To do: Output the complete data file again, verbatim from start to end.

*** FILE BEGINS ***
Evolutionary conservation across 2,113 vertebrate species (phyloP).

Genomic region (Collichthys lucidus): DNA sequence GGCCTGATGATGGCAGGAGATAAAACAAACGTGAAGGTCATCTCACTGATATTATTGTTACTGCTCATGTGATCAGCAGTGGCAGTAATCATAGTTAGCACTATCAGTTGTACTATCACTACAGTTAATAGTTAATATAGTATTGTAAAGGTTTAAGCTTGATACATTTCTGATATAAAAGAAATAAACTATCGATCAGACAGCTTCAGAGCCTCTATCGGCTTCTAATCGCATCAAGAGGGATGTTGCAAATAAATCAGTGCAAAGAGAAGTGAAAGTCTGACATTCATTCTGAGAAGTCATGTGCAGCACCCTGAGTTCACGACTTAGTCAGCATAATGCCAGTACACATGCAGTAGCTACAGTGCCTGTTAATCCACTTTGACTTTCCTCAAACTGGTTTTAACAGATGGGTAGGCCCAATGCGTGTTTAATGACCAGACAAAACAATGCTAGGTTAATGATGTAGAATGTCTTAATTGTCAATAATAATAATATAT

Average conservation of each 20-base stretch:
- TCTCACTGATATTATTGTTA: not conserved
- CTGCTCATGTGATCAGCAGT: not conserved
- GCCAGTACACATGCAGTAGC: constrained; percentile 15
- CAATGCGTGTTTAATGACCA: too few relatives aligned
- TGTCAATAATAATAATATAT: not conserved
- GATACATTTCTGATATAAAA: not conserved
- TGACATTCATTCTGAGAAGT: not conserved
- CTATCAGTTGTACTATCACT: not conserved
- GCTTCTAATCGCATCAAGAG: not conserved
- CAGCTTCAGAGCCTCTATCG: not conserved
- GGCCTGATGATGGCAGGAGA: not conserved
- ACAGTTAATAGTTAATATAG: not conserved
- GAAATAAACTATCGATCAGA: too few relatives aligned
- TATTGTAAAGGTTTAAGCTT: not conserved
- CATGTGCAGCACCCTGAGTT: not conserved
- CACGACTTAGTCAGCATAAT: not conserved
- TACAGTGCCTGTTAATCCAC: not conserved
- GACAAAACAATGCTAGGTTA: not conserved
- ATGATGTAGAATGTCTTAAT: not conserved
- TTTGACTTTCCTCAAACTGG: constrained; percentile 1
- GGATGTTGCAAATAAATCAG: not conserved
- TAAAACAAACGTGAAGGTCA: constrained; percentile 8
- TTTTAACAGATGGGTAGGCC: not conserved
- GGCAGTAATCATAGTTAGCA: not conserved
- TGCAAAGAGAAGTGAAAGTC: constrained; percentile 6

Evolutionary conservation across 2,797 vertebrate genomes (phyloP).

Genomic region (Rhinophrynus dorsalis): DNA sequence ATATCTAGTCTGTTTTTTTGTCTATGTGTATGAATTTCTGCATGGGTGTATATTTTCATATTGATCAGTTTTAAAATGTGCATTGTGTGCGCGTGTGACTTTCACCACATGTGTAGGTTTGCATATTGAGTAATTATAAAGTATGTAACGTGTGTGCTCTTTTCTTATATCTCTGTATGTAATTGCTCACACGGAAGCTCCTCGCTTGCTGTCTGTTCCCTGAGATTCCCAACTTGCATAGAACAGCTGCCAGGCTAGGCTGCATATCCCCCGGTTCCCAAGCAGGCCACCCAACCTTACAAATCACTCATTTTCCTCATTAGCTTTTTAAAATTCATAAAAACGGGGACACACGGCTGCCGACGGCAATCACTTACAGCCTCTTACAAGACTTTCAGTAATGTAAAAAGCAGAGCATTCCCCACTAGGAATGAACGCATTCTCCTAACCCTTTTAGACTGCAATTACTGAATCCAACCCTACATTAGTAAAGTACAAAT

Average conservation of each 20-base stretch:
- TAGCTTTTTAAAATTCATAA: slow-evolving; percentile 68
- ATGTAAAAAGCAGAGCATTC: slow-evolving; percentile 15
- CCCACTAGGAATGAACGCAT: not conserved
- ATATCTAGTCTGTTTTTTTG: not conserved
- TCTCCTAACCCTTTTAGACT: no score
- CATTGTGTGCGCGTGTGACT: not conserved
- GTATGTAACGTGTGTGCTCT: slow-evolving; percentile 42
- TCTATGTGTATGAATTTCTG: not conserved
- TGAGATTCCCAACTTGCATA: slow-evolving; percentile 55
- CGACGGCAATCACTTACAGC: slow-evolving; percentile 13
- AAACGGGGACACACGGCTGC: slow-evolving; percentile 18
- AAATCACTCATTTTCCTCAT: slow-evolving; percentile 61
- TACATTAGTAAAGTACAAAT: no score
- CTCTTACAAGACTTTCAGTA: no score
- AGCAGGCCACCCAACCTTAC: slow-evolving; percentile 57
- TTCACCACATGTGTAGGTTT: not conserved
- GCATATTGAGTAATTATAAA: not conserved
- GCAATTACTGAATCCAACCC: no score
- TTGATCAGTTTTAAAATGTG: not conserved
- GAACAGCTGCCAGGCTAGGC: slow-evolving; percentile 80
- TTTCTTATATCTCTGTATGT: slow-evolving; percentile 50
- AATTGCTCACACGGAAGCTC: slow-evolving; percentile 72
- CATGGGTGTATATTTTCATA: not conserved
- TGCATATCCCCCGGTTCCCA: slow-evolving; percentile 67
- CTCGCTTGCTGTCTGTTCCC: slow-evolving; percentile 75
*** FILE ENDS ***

Evolutionary conservation across 2,113 vertebrate species (phyloP).

Genomic region (Collichthys lucidus): DNA sequence GGCCTGATGATGGCAGGAGATAAAACAAACGTGAAGGTCATCTCACTGATATTATTGTTACTGCTCATGTGATCAGCAGTGGCAGTAATCATAGTTAGCACTATCAGTTGTACTATCACTACAGTTAATAGTTAATATAGTATTGTAAAGGTTTAAGCTTGATACATTTCTGATATAAAAGAAATAAACTATCGATCAGACAGCTTCAGAGCCTCTATCGGCTTCTAATCGCATCAAGAGGGATGTTGCAAATAAATCAGTGCAAAGAGAAGTGAAAGTCTGACATTCATTCTGAGAAGTCATGTGCAGCACCCTGAGTTCACGACTTAGTCAGCATAATGCCAGTACACATGCAGTAGCTACAGTGCCTGTTAATCCACTTTGACTTTCCTCAAACTGGTTTTAACAGATGGGTAGGCCCAATGCGTGTTTAATGACCAGACAAAACAATGCTAGGTTAATGATGTAGAATGTCTTAATTGTCAATAATAATAATATAT

Average conservation of each 20-base stretch:
- TCTCACTGATATTATTGTTA: not conserved
- CTGCTCATGTGATCAGCAGT: not conserved
- GCCAGTACACATGCAGTAGC: constrained; percentile 15
- CAATGCGTGTTTAATGACCA: too few relatives aligned
- TGTCAATAATAATAATATAT: not conserved
- GATACATTTCTGATATAAAA: not conserved
- TGACATTCATTCTGAGAAGT: not conserved
- CTATCAGTTGTACTATCACT: not conserved
- GCTTCTAATCGCATCAAGAG: not conserved
- CAGCTTCAGAGCCTCTATCG: not conserved
- GGCCTGATGATGGCAGGAGA: not conserved
- ACAGTTAATAGTTAATATAG: not conserved
- GAAATAAACTATCGATCAGA: too few relatives aligned
- TATTGTAAAGGTTTAAGCTT: not conserved
- CATGTGCAGCACCCTGAGTT: not conserved
- CACGACTTAGTCAGCATAAT: not conserved
- TACAGTGCCTGTTAATCCAC: not conserved
- GACAAAACAATGCTAGGTTA: not conserved
- ATGATGTAGAATGTCTTAAT: not conserved
- TTTGACTTTCCTCAAACTGG: constrained; percentile 1
- GGATGTTGCAAATAAATCAG: not conserved
- TAAAACAAACGTGAAGGTCA: constrained; percentile 8
- TTTTAACAGATGGGTAGGCC: not conserved
- GGCAGTAATCATAGTTAGCA: not conserved
- TGCAAAGAGAAGTGAAAGTC: constrained; percentile 6

Evolutionary conservation across 2,797 vertebrate genomes (phyloP).

Genomic region (Rhinophrynus dorsalis): DNA sequence ATATCTAGTCTGTTTTTTTGTCTATGTGTATGAATTTCTGCATGGGTGTATATTTTCATATTGATCAGTTTTAAAATGTGCATTGTGTGCGCGTGTGACTTTCACCACATGTGTAGGTTTGCATATTGAGTAATTATAAAGTATGTAACGTGTGTGCTCTTTTCTTATATCTCTGTATGTAATTGCTCACACGGAAGCTCCTCGCTTGCTGTCTGTTCCCTGAGATTCCCAACTTGCATAGAACAGCTGCCAGGCTAGGCTGCATATCCCCCGGTTCCCAAGCAGGCCACCCAACCTTACAAATCACTCATTTTCCTCATTAGCTTTTTAAAATTCATAAAAACGGGGACACACGGCTGCCGACGGCAATCACTTACAGCCTCTTACAAGACTTTCAGTAATGTAAAAAGCAGAGCATTCCCCACTAGGAATGAACGCATTCTCCTAACCCTTTTAGACTGCAATTACTGAATCCAACCCTACATTAGTAAAGTACAAAT

Average conservation of each 20-base stretch:
- TAGCTTTTTAAAATTCATAA: slow-evolving; percentile 68
- ATGTAAAAAGCAGAGCATTC: slow-evolving; percentile 15
- CCCACTAGGAATGAACGCAT: not conserved
- ATATCTAGTCTGTTTTTTTG: not conserved
- TCTCCTAACCCTTTTAGACT: no score
- CATTGTGTGCGCGTGTGACT: not conserved
- GTATGTAACGTGTGTGCTCT: slow-evolving; percentile 42
- TCTATGTGTATGAATTTCTG: not conserved
- TGAGATTCCCAACTTGCATA: slow-evolving; percentile 55
- CGACGGCAATCACTTACAGC: slow-evolving; percentile 13
- AAACGGGGACACACGGCTGC: slow-evolving; percentile 18
- AAATCACTCATTTTCCTCAT: slow-evolving; percentile 61
- TACATTAGTAAAGTACAAAT: no score
- CTCTTACAAGACTTTCAGTA: no score
- AGCAGGCCACCCAACCTTAC: slow-evolving; percentile 57
- TTCACCACATGTGTAGGTTT: not conserved
- GCATATTGAGTAATTATAAA: not conserved
- GCAATTACTGAATCCAACCC: no score
- TTGATCAGTTTTAAAATGTG: not conserved
- GAACAGCTGCCAGGCTAGGC: slow-evolving; percentile 80
- TTTCTTATATCTCTGTATGT: slow-evolving; percentile 50
- AATTGCTCACACGGAAGCTC: slow-evolving; percentile 72
- CATGGGTGTATATTTTCATA: not conserved
- TGCATATCCCCCGGTTCCCA: slow-evolving; percentile 67
- CTCGCTTGCTGTCTGTTCCC: slow-evolving; percentile 75